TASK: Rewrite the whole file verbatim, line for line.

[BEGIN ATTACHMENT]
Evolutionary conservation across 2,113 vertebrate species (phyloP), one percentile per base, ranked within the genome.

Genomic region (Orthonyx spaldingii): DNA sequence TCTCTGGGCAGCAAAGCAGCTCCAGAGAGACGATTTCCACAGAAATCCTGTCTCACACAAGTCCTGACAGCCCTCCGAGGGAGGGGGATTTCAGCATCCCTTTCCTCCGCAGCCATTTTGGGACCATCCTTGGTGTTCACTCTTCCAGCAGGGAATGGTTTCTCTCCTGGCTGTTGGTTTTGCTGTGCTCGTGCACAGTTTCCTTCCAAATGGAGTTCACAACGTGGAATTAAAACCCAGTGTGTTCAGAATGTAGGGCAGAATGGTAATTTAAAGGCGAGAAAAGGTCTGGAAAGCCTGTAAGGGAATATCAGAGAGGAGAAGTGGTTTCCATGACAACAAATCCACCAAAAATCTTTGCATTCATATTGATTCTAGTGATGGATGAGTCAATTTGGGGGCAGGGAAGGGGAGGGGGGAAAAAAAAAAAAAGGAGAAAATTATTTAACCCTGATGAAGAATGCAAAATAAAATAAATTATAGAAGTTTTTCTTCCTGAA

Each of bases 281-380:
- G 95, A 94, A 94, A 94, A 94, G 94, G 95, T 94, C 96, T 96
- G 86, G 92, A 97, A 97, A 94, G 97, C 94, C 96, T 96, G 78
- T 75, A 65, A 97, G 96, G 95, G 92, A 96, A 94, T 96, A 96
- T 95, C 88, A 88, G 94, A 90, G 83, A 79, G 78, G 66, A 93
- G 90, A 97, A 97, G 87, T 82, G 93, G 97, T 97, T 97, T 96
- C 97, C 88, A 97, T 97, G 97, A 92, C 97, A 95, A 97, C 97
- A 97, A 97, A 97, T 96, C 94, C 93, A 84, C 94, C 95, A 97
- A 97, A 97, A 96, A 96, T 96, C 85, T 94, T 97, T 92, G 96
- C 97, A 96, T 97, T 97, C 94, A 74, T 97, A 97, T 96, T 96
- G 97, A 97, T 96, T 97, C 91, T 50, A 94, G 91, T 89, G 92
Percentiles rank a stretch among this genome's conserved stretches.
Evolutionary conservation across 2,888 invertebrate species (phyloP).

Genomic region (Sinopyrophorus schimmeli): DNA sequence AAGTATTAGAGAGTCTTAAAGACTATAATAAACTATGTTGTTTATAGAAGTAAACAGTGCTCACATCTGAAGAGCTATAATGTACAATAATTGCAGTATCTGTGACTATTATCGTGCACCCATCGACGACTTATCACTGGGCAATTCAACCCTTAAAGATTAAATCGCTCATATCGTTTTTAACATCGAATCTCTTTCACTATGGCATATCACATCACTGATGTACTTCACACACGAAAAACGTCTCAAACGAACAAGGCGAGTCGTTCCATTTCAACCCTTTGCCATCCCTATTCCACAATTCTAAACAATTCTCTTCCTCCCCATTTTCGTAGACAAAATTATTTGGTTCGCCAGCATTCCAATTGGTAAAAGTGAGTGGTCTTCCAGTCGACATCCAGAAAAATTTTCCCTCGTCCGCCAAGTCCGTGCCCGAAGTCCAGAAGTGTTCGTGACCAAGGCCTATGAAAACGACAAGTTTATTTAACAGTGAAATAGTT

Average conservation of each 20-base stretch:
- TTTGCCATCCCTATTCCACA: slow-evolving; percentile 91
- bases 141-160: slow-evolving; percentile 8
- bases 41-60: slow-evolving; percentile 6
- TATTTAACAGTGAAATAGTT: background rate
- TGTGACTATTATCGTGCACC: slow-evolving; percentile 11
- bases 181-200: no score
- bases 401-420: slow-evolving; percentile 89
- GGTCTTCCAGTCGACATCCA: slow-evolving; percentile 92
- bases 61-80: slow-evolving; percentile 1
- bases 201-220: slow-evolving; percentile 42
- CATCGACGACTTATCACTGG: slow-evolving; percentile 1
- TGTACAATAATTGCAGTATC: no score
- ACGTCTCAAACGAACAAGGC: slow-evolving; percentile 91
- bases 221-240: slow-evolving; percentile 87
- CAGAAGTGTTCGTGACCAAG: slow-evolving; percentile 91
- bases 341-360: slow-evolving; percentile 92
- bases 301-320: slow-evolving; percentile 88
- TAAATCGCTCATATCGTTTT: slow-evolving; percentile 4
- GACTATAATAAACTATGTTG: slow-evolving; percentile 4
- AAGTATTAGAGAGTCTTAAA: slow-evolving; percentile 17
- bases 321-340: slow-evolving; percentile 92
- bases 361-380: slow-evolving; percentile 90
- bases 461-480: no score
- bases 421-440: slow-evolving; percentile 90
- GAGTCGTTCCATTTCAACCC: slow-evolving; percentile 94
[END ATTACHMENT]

Evolutionary conservation across 2,113 vertebrate species (phyloP), one percentile per base, ranked within the genome.

Genomic region (Orthonyx spaldingii): DNA sequence TCTCTGGGCAGCAAAGCAGCTCCAGAGAGACGATTTCCACAGAAATCCTGTCTCACACAAGTCCTGACAGCCCTCCGAGGGAGGGGGATTTCAGCATCCCTTTCCTCCGCAGCCATTTTGGGACCATCCTTGGTGTTCACTCTTCCAGCAGGGAATGGTTTCTCTCCTGGCTGTTGGTTTTGCTGTGCTCGTGCACAGTTTCCTTCCAAATGGAGTTCACAACGTGGAATTAAAACCCAGTGTGTTCAGAATGTAGGGCAGAATGGTAATTTAAAGGCGAGAAAAGGTCTGGAAAGCCTGTAAGGGAATATCAGAGAGGAGAAGTGGTTTCCATGACAACAAATCCACCAAAAATCTTTGCATTCATATTGATTCTAGTGATGGATGAGTCAATTTGGGGGCAGGGAAGGGGAGGGGGGAAAAAAAAAAAAAGGAGAAAATTATTTAACCCTGATGAAGAATGCAAAATAAAATAAATTATAGAAGTTTTTCTTCCTGAA

Each of bases 281-380:
- G 95, A 94, A 94, A 94, A 94, G 94, G 95, T 94, C 96, T 96
- G 86, G 92, A 97, A 97, A 94, G 97, C 94, C 96, T 96, G 78
- T 75, A 65, A 97, G 96, G 95, G 92, A 96, A 94, T 96, A 96
- T 95, C 88, A 88, G 94, A 90, G 83, A 79, G 78, G 66, A 93
- G 90, A 97, A 97, G 87, T 82, G 93, G 97, T 97, T 97, T 96
- C 97, C 88, A 97, T 97, G 97, A 92, C 97, A 95, A 97, C 97
- A 97, A 97, A 97, T 96, C 94, C 93, A 84, C 94, C 95, A 97
- A 97, A 97, A 96, A 96, T 96, C 85, T 94, T 97, T 92, G 96
- C 97, A 96, T 97, T 97, C 94, A 74, T 97, A 97, T 96, T 96
- G 97, A 97, T 96, T 97, C 91, T 50, A 94, G 91, T 89, G 92
Percentiles rank a stretch among this genome's conserved stretches.
Evolutionary conservation across 2,888 invertebrate species (phyloP).

Genomic region (Sinopyrophorus schimmeli): DNA sequence AAGTATTAGAGAGTCTTAAAGACTATAATAAACTATGTTGTTTATAGAAGTAAACAGTGCTCACATCTGAAGAGCTATAATGTACAATAATTGCAGTATCTGTGACTATTATCGTGCACCCATCGACGACTTATCACTGGGCAATTCAACCCTTAAAGATTAAATCGCTCATATCGTTTTTAACATCGAATCTCTTTCACTATGGCATATCACATCACTGATGTACTTCACACACGAAAAACGTCTCAAACGAACAAGGCGAGTCGTTCCATTTCAACCCTTTGCCATCCCTATTCCACAATTCTAAACAATTCTCTTCCTCCCCATTTTCGTAGACAAAATTATTTGGTTCGCCAGCATTCCAATTGGTAAAAGTGAGTGGTCTTCCAGTCGACATCCAGAAAAATTTTCCCTCGTCCGCCAAGTCCGTGCCCGAAGTCCAGAAGTGTTCGTGACCAAGGCCTATGAAAACGACAAGTTTATTTAACAGTGAAATAGTT

Average conservation of each 20-base stretch:
- TTTGCCATCCCTATTCCACA: slow-evolving; percentile 91
- bases 141-160: slow-evolving; percentile 8
- bases 41-60: slow-evolving; percentile 6
- TATTTAACAGTGAAATAGTT: background rate
- TGTGACTATTATCGTGCACC: slow-evolving; percentile 11
- bases 181-200: no score
- bases 401-420: slow-evolving; percentile 89
- GGTCTTCCAGTCGACATCCA: slow-evolving; percentile 92
- bases 61-80: slow-evolving; percentile 1
- bases 201-220: slow-evolving; percentile 42
- CATCGACGACTTATCACTGG: slow-evolving; percentile 1
- TGTACAATAATTGCAGTATC: no score
- ACGTCTCAAACGAACAAGGC: slow-evolving; percentile 91
- bases 221-240: slow-evolving; percentile 87
- CAGAAGTGTTCGTGACCAAG: slow-evolving; percentile 91
- bases 341-360: slow-evolving; percentile 92
- bases 301-320: slow-evolving; percentile 88
- TAAATCGCTCATATCGTTTT: slow-evolving; percentile 4
- GACTATAATAAACTATGTTG: slow-evolving; percentile 4
- AAGTATTAGAGAGTCTTAAA: slow-evolving; percentile 17
- bases 321-340: slow-evolving; percentile 92
- bases 361-380: slow-evolving; percentile 90
- bases 461-480: no score
- bases 421-440: slow-evolving; percentile 90
- GAGTCGTTCCATTTCAACCC: slow-evolving; percentile 94